Many believe Edison puts profits ahead of public health and safety
LOS ANGELES, CALIF.--(ENEWSPF)--October 1, 2012. Southern California Edison is expected to submit a plan any day to restart the crippled San Onofre nuclear power plant, maintaining that one of its ailing twin reactors can be run safely. But a strong majority of Edison’s customers want to keep San Onofre shut down, and almost half don’t trust Edison to put safety before profits.
In a telephone poll of 700 registered voters in Edison’s service area, 58 percent of respondents said they oppose restarting the plant, shut down since a leak of radioactive steam in January led to discovery of extensive damage to tubes in the steam generators. Only 32 percent said San Onofre should reopen.
“Support for the shutdown is widespread, with voters across all counties in the Edison service area showing support for keeping the nuclear plant shut down and favoring replacing its power with renewable energy and conservation,” said Shanan Alper, research analyst with David Binder Research.
Friends of the Earth commissioned David Binder Research to survey registered voters in the Edison service area Sept. 11-17. Binder used live callers to both cell phones and landlines. The poll has a margin of error of plus or minus 3.7 percent.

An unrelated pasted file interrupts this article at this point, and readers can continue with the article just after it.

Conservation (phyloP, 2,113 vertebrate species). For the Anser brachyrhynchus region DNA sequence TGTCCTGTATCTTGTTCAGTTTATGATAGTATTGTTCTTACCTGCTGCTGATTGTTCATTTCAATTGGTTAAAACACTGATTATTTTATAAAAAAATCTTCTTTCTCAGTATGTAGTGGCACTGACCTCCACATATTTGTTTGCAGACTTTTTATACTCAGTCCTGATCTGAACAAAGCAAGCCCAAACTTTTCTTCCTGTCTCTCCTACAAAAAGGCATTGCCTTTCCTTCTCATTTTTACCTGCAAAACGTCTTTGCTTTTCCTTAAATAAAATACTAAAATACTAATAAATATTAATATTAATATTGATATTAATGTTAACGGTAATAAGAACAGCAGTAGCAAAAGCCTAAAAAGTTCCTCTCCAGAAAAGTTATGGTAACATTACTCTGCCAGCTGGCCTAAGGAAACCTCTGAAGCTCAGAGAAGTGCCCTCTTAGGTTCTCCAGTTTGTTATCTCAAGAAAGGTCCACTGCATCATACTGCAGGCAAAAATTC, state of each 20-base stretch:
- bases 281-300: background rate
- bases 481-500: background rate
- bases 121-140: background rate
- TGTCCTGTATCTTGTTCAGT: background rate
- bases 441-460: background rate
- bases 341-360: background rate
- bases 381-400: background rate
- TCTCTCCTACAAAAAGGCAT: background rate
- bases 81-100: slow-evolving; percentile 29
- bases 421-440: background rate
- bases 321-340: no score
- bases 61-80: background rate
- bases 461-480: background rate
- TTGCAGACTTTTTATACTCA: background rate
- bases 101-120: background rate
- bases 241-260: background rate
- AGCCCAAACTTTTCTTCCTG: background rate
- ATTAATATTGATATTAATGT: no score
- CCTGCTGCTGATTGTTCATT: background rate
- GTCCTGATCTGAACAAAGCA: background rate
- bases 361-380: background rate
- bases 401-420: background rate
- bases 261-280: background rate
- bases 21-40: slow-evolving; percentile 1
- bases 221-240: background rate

More bad news for Edison: During the shutdown, Edison’s often-repeated public position on restarting the plant has been that “safety is our number one priority.” While customers surveyed almost unanimously said Edison should put safety first, nearly half believe the utility puts profits before safety.
“Edison’s customers are not buying the company line,” said Damon Moglen, energy and climate director for Friends of the Earth. “After a summer when the lights stayed on without San Onofre, a strong majority of Southern Californians know these crippled reactors can be replaced with clean and reliable sources of energy. And a significant number believe Edison’s proposal to restart San Onofre is gambling with their safety. For Edison, regulators and elected officials, the message is clear: Keep San Onofre shut down.”
Other key findings of the survey:
- A strong majority (58 percent) of respondents want California to reduce the use of nuclear power for its energy needs; only a third say California should use more nuclear power.
- Nearly three-quarters of respondents expressed at least some level of concern about an accident at San Onofre. But only ten percent know whether they are among the 100,000 Southern Californians who would be forced to evacuate in case of a major accident.
- San Onofre’s public image is not pretty. More than 40 percent who have heard anything about the plant say they’ve heard mostly bad news; nearly half have heard a mix of good and bad.